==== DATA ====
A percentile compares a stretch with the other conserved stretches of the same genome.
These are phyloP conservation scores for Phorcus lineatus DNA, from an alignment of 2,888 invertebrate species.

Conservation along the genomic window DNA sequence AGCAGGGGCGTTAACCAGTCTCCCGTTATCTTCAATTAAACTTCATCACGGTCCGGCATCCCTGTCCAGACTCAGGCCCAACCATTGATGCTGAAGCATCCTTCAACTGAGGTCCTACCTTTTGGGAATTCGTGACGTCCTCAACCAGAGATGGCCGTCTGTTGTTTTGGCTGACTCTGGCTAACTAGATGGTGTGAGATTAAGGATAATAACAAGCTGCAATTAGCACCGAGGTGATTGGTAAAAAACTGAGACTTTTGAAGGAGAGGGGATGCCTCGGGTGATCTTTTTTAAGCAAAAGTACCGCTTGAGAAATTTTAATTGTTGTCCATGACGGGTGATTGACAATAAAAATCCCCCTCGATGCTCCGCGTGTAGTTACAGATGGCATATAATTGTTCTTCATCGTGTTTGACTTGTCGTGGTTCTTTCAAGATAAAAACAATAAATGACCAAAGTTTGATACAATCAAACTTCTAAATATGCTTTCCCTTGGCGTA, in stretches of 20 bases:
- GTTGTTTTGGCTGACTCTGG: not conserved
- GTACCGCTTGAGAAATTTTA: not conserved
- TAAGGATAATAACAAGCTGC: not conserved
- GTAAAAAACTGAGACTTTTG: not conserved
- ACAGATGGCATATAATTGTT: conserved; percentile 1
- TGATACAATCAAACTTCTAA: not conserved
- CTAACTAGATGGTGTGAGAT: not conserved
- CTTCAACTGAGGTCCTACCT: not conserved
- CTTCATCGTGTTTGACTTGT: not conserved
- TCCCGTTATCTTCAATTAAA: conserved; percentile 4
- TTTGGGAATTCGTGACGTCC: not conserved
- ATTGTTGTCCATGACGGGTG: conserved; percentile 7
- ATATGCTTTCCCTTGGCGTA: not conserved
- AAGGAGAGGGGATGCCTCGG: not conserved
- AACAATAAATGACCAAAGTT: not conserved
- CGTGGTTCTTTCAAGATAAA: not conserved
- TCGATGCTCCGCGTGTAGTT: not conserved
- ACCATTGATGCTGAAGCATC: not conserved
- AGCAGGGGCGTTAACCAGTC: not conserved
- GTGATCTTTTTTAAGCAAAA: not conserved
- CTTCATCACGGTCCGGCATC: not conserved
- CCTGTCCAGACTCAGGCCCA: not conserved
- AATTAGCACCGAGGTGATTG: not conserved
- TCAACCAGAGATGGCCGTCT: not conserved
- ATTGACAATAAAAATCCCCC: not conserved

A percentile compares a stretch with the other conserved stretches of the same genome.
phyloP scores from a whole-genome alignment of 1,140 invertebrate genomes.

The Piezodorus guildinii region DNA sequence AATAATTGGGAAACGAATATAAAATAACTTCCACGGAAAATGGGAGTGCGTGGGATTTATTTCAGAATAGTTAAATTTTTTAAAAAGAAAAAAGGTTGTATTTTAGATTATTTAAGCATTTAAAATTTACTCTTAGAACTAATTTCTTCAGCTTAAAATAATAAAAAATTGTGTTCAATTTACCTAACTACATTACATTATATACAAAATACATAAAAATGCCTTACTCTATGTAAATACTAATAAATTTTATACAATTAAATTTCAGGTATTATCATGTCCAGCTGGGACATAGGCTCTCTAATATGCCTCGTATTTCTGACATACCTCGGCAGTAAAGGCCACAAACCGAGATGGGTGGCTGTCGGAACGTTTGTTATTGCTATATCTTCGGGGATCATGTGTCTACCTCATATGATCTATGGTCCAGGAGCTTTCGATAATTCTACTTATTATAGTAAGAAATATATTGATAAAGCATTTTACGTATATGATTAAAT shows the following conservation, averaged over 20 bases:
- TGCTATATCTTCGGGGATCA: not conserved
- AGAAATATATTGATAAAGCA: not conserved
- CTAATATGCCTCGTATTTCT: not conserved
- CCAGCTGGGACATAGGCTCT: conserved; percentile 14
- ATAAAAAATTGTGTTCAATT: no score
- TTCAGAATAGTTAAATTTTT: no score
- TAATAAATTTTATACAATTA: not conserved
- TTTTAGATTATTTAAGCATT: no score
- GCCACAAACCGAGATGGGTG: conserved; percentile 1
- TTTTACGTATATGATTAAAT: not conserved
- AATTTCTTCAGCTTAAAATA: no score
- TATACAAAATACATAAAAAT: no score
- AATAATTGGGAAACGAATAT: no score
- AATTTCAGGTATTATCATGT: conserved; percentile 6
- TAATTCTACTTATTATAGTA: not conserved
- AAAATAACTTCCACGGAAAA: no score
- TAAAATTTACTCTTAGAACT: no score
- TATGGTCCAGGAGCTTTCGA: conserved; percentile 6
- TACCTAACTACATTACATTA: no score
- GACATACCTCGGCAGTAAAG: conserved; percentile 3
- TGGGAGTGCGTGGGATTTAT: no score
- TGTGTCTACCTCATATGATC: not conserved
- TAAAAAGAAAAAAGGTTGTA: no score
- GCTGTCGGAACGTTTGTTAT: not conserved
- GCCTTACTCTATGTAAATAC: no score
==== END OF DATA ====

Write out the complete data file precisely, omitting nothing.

A percentile compares a stretch with the other conserved stretches of the same genome.
These are phyloP conservation scores for Phorcus lineatus DNA, from an alignment of 2,888 invertebrate species.

Conservation along the genomic window DNA sequence AGCAGGGGCGTTAACCAGTCTCCCGTTATCTTCAATTAAACTTCATCACGGTCCGGCATCCCTGTCCAGACTCAGGCCCAACCATTGATGCTGAAGCATCCTTCAACTGAGGTCCTACCTTTTGGGAATTCGTGACGTCCTCAACCAGAGATGGCCGTCTGTTGTTTTGGCTGACTCTGGCTAACTAGATGGTGTGAGATTAAGGATAATAACAAGCTGCAATTAGCACCGAGGTGATTGGTAAAAAACTGAGACTTTTGAAGGAGAGGGGATGCCTCGGGTGATCTTTTTTAAGCAAAAGTACCGCTTGAGAAATTTTAATTGTTGTCCATGACGGGTGATTGACAATAAAAATCCCCCTCGATGCTCCGCGTGTAGTTACAGATGGCATATAATTGTTCTTCATCGTGTTTGACTTGTCGTGGTTCTTTCAAGATAAAAACAATAAATGACCAAAGTTTGATACAATCAAACTTCTAAATATGCTTTCCCTTGGCGTA, in stretches of 20 bases:
- GTTGTTTTGGCTGACTCTGG: not conserved
- GTACCGCTTGAGAAATTTTA: not conserved
- TAAGGATAATAACAAGCTGC: not conserved
- GTAAAAAACTGAGACTTTTG: not conserved
- ACAGATGGCATATAATTGTT: conserved; percentile 1
- TGATACAATCAAACTTCTAA: not conserved
- CTAACTAGATGGTGTGAGAT: not conserved
- CTTCAACTGAGGTCCTACCT: not conserved
- CTTCATCGTGTTTGACTTGT: not conserved
- TCCCGTTATCTTCAATTAAA: conserved; percentile 4
- TTTGGGAATTCGTGACGTCC: not conserved
- ATTGTTGTCCATGACGGGTG: conserved; percentile 7
- ATATGCTTTCCCTTGGCGTA: not conserved
- AAGGAGAGGGGATGCCTCGG: not conserved
- AACAATAAATGACCAAAGTT: not conserved
- CGTGGTTCTTTCAAGATAAA: not conserved
- TCGATGCTCCGCGTGTAGTT: not conserved
- ACCATTGATGCTGAAGCATC: not conserved
- AGCAGGGGCGTTAACCAGTC: not conserved
- GTGATCTTTTTTAAGCAAAA: not conserved
- CTTCATCACGGTCCGGCATC: not conserved
- CCTGTCCAGACTCAGGCCCA: not conserved
- AATTAGCACCGAGGTGATTG: not conserved
- TCAACCAGAGATGGCCGTCT: not conserved
- ATTGACAATAAAAATCCCCC: not conserved

A percentile compares a stretch with the other conserved stretches of the same genome.
phyloP scores from a whole-genome alignment of 1,140 invertebrate genomes.

The Piezodorus guildinii region DNA sequence AATAATTGGGAAACGAATATAAAATAACTTCCACGGAAAATGGGAGTGCGTGGGATTTATTTCAGAATAGTTAAATTTTTTAAAAAGAAAAAAGGTTGTATTTTAGATTATTTAAGCATTTAAAATTTACTCTTAGAACTAATTTCTTCAGCTTAAAATAATAAAAAATTGTGTTCAATTTACCTAACTACATTACATTATATACAAAATACATAAAAATGCCTTACTCTATGTAAATACTAATAAATTTTATACAATTAAATTTCAGGTATTATCATGTCCAGCTGGGACATAGGCTCTCTAATATGCCTCGTATTTCTGACATACCTCGGCAGTAAAGGCCACAAACCGAGATGGGTGGCTGTCGGAACGTTTGTTATTGCTATATCTTCGGGGATCATGTGTCTACCTCATATGATCTATGGTCCAGGAGCTTTCGATAATTCTACTTATTATAGTAAGAAATATATTGATAAAGCATTTTACGTATATGATTAAAT shows the following conservation, averaged over 20 bases:
- TGCTATATCTTCGGGGATCA: not conserved
- AGAAATATATTGATAAAGCA: not conserved
- CTAATATGCCTCGTATTTCT: not conserved
- CCAGCTGGGACATAGGCTCT: conserved; percentile 14
- ATAAAAAATTGTGTTCAATT: no score
- TTCAGAATAGTTAAATTTTT: no score
- TAATAAATTTTATACAATTA: not conserved
- TTTTAGATTATTTAAGCATT: no score
- GCCACAAACCGAGATGGGTG: conserved; percentile 1
- TTTTACGTATATGATTAAAT: not conserved
- AATTTCTTCAGCTTAAAATA: no score
- TATACAAAATACATAAAAAT: no score
- AATAATTGGGAAACGAATAT: no score
- AATTTCAGGTATTATCATGT: conserved; percentile 6
- TAATTCTACTTATTATAGTA: not conserved
- AAAATAACTTCCACGGAAAA: no score
- TAAAATTTACTCTTAGAACT: no score
- TATGGTCCAGGAGCTTTCGA: conserved; percentile 6
- TACCTAACTACATTACATTA: no score
- GACATACCTCGGCAGTAAAG: conserved; percentile 3
- TGGGAGTGCGTGGGATTTAT: no score
- TGTGTCTACCTCATATGATC: not conserved
- TAAAAAGAAAAAAGGTTGTA: no score
- GCTGTCGGAACGTTTGTTAT: not conserved
- GCCTTACTCTATGTAAATAC: no score